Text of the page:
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Is there an idiom such as "it must be the pizza" ? If so, does that mean something other than what it is ? very much Appreciated, : )

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closed as not a real question by waiwai933 Jan 3 '13 at 7:26

It's difficult to tell what is being asked here. This question is ambiguous, vague, incomplete, overly broad, or rhetorical and cannot be reasonably answered in its current form. For help clarifying this question so that it can be reopened, visit the help center.If this question can be reworded to fit the rules in the help center, please edit the question.

    
It's not an idiom. It needs a context. E.g., "Why is everybody puking?" "It must be the pizza. Everybody ate pizza." It means that the pizza is what's making everyone throw up. You can substitute anything for pizza and the meaning will be the same: "The X is what's making everybody throw up", in this context. "It must be the..." is a standard phrase in English, though. –  user21497 Jan 3 '13 at 6:58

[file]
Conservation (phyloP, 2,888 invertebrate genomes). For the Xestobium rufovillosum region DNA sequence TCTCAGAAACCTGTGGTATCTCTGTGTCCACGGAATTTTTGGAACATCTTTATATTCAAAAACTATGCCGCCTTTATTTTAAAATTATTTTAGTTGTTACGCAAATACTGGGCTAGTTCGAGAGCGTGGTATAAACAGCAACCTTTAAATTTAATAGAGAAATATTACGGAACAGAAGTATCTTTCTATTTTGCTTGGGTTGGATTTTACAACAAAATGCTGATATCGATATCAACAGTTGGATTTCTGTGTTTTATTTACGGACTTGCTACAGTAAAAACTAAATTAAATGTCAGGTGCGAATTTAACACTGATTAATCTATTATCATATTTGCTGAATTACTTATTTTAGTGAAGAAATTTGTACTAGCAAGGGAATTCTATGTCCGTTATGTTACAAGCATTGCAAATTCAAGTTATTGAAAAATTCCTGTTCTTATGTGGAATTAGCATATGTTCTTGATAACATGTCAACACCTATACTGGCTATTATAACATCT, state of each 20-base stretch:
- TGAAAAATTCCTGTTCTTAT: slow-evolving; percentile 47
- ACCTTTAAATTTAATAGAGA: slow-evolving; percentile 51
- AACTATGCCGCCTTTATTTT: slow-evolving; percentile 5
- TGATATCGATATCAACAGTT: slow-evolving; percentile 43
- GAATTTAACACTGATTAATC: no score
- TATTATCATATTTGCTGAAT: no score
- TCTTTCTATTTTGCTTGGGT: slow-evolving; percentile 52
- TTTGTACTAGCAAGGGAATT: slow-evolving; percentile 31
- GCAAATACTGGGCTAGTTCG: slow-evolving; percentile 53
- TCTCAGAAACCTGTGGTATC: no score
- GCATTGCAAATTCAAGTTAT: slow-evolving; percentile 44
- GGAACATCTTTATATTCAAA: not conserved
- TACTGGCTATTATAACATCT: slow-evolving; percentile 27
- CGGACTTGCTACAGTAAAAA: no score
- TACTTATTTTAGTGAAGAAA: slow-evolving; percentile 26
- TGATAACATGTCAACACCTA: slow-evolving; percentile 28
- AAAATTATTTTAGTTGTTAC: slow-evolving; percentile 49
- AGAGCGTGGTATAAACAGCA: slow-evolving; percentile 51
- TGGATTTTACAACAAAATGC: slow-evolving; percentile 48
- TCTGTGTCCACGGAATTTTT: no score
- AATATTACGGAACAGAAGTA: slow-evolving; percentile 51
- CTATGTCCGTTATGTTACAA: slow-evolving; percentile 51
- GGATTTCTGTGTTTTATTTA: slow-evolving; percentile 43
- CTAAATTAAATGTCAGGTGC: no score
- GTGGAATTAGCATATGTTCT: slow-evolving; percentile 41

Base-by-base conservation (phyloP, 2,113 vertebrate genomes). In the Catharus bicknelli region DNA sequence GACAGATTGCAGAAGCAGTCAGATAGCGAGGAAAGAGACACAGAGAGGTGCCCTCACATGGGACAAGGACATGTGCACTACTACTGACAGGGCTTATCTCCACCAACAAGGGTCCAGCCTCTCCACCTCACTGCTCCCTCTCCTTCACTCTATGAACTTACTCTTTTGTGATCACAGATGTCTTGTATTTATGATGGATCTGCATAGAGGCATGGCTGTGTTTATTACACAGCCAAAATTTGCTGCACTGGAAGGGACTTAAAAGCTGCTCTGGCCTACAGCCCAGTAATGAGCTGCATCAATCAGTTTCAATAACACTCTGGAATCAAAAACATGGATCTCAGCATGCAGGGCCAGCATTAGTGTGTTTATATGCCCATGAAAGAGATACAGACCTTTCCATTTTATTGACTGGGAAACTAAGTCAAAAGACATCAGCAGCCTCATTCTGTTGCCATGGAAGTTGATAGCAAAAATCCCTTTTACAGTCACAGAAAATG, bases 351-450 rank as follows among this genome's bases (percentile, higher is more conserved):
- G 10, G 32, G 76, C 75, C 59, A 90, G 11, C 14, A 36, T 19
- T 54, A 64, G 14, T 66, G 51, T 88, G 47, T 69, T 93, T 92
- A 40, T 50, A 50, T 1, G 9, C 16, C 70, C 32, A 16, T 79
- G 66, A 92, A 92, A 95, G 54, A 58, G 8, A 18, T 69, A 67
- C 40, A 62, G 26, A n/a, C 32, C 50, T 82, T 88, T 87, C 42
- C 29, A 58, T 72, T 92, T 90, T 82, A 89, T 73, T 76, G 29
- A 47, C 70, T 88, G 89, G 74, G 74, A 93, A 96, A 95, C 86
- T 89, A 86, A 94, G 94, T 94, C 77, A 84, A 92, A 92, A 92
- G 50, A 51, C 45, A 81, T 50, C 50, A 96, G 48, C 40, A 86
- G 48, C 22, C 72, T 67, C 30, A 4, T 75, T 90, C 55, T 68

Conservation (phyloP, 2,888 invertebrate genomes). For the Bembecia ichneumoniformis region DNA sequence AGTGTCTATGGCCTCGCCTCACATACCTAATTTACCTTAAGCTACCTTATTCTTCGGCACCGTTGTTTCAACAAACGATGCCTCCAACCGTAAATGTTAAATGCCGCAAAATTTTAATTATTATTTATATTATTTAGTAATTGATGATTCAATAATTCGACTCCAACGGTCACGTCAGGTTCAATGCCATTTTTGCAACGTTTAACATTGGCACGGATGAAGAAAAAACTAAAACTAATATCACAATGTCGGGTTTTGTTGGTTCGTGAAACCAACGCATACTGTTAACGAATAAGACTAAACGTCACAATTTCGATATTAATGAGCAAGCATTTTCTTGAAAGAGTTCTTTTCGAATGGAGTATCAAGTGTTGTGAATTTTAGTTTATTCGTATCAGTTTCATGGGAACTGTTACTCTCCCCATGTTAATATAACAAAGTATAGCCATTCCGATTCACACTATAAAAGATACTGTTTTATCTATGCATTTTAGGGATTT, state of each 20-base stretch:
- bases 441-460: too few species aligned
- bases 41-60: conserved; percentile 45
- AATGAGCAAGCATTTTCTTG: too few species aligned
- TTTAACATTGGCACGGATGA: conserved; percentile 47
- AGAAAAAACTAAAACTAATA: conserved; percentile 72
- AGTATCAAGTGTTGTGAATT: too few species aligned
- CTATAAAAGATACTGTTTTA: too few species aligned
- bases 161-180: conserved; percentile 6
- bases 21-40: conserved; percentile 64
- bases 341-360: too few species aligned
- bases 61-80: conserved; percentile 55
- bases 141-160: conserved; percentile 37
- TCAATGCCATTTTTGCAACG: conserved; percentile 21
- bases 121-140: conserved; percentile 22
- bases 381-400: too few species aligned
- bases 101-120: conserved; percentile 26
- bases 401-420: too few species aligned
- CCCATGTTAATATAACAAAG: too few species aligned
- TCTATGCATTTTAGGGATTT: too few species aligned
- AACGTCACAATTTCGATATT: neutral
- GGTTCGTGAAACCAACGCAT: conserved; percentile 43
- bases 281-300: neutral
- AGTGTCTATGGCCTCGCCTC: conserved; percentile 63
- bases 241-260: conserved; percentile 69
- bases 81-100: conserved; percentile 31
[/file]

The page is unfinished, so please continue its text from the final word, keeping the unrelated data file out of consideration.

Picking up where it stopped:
Thanks a lot Bill, It's easy to understand !! –  Johnny Koo Jan 3 '13 at 7:06

1 Answer 1

“It must be the pizza” is not idiomatic, that is, its meaning is not “illogical or separate from the meanings of its component words”. However, as already suggested in a comment, the meaning is context dependent. For example, if the doorbell rings and Alice says, “It must be the pizza”, then Bob will understand that she means a pizza has been ordered and has arrived and he has to pay for it.

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Thank you so much, now I can explain it to my gf !!! have a great day ! –  Johnny Koo Jan 3 '13 at 7:06

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